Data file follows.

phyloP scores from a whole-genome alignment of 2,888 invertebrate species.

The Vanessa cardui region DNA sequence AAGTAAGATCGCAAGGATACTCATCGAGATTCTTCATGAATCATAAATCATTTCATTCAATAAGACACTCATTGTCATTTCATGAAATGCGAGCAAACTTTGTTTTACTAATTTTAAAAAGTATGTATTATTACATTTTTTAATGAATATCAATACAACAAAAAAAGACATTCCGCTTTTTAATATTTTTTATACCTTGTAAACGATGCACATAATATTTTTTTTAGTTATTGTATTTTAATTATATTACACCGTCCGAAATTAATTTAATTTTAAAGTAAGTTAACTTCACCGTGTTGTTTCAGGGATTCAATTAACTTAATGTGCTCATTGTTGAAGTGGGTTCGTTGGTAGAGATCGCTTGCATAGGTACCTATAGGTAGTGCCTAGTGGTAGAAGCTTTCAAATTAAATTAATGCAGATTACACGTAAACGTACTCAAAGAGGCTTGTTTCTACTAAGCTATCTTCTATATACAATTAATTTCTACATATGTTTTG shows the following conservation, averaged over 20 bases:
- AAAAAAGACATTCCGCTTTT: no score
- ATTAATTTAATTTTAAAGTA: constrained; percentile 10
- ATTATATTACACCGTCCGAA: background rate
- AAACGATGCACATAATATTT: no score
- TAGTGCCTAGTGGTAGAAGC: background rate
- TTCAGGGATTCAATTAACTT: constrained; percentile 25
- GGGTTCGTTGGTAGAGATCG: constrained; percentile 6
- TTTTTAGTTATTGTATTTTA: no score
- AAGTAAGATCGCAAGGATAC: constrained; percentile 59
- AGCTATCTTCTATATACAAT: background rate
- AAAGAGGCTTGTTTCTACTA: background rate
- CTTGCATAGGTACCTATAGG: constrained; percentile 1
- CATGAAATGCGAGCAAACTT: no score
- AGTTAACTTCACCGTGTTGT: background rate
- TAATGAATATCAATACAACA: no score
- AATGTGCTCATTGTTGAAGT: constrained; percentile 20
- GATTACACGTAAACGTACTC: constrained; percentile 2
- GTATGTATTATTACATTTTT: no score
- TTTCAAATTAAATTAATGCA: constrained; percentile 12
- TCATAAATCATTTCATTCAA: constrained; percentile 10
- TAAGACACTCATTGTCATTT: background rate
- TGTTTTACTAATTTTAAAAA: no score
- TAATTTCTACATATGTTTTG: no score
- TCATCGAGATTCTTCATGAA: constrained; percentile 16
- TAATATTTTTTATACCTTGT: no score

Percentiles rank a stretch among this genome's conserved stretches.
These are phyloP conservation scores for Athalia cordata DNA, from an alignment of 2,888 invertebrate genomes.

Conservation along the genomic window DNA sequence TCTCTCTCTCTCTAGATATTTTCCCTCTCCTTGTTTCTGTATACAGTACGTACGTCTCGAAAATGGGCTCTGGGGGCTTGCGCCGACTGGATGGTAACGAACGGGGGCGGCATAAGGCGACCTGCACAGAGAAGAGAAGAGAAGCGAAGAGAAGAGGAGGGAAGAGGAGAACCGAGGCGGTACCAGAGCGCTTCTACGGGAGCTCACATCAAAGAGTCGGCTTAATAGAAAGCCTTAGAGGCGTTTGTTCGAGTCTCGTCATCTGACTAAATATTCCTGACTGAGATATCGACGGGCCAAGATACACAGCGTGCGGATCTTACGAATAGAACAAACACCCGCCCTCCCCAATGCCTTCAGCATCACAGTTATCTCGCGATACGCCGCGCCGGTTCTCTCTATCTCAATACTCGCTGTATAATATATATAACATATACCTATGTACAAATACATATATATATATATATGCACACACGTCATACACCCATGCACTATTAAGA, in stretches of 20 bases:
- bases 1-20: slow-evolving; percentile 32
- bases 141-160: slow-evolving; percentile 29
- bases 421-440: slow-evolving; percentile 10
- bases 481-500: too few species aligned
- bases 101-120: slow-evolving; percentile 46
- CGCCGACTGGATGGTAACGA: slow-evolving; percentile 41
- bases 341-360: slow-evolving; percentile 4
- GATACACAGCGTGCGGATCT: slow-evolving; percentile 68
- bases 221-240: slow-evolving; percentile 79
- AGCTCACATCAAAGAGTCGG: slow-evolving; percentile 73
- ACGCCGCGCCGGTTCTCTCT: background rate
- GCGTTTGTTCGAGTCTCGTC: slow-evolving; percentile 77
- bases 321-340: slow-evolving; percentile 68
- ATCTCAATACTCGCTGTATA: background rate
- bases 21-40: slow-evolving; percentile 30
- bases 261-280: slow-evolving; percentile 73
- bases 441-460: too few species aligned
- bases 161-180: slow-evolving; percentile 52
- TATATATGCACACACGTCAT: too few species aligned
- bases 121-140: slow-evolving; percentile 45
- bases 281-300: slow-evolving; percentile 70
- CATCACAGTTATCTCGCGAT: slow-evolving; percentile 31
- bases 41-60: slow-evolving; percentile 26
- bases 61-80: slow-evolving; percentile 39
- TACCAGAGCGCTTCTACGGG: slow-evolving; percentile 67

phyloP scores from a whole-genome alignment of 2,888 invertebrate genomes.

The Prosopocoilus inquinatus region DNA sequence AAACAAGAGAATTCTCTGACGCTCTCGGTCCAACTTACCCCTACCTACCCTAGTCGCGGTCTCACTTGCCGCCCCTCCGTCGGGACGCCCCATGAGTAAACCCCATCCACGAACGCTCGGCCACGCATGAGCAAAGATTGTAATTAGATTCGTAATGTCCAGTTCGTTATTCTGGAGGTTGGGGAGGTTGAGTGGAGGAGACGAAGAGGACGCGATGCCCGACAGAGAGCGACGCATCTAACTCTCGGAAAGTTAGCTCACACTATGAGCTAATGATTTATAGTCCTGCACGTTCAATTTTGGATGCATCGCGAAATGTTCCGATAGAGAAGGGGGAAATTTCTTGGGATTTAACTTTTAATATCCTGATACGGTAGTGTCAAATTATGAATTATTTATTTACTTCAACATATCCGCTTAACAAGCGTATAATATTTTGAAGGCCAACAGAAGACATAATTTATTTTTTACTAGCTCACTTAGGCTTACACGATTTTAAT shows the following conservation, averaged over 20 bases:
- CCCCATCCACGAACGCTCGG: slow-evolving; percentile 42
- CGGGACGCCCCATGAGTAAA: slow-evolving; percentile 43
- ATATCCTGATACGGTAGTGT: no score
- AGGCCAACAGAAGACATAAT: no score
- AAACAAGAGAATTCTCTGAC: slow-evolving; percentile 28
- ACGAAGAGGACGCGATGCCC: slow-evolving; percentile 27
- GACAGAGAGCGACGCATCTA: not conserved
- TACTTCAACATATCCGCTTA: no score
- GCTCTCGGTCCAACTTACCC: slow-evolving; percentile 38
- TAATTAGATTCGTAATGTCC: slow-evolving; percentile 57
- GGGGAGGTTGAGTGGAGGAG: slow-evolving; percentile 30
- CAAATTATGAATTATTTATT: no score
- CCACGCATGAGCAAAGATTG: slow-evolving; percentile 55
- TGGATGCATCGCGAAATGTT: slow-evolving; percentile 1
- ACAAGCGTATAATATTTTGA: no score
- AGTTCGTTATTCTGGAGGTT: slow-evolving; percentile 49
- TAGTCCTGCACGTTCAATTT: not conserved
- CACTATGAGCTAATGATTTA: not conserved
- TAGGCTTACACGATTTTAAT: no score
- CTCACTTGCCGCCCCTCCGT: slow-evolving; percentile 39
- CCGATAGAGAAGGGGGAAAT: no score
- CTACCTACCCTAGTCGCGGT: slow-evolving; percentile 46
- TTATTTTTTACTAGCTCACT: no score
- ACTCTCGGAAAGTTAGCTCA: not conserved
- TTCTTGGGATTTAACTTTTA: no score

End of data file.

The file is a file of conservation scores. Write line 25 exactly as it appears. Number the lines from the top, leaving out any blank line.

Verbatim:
- TAATTTCTACATATGTTTTG: no score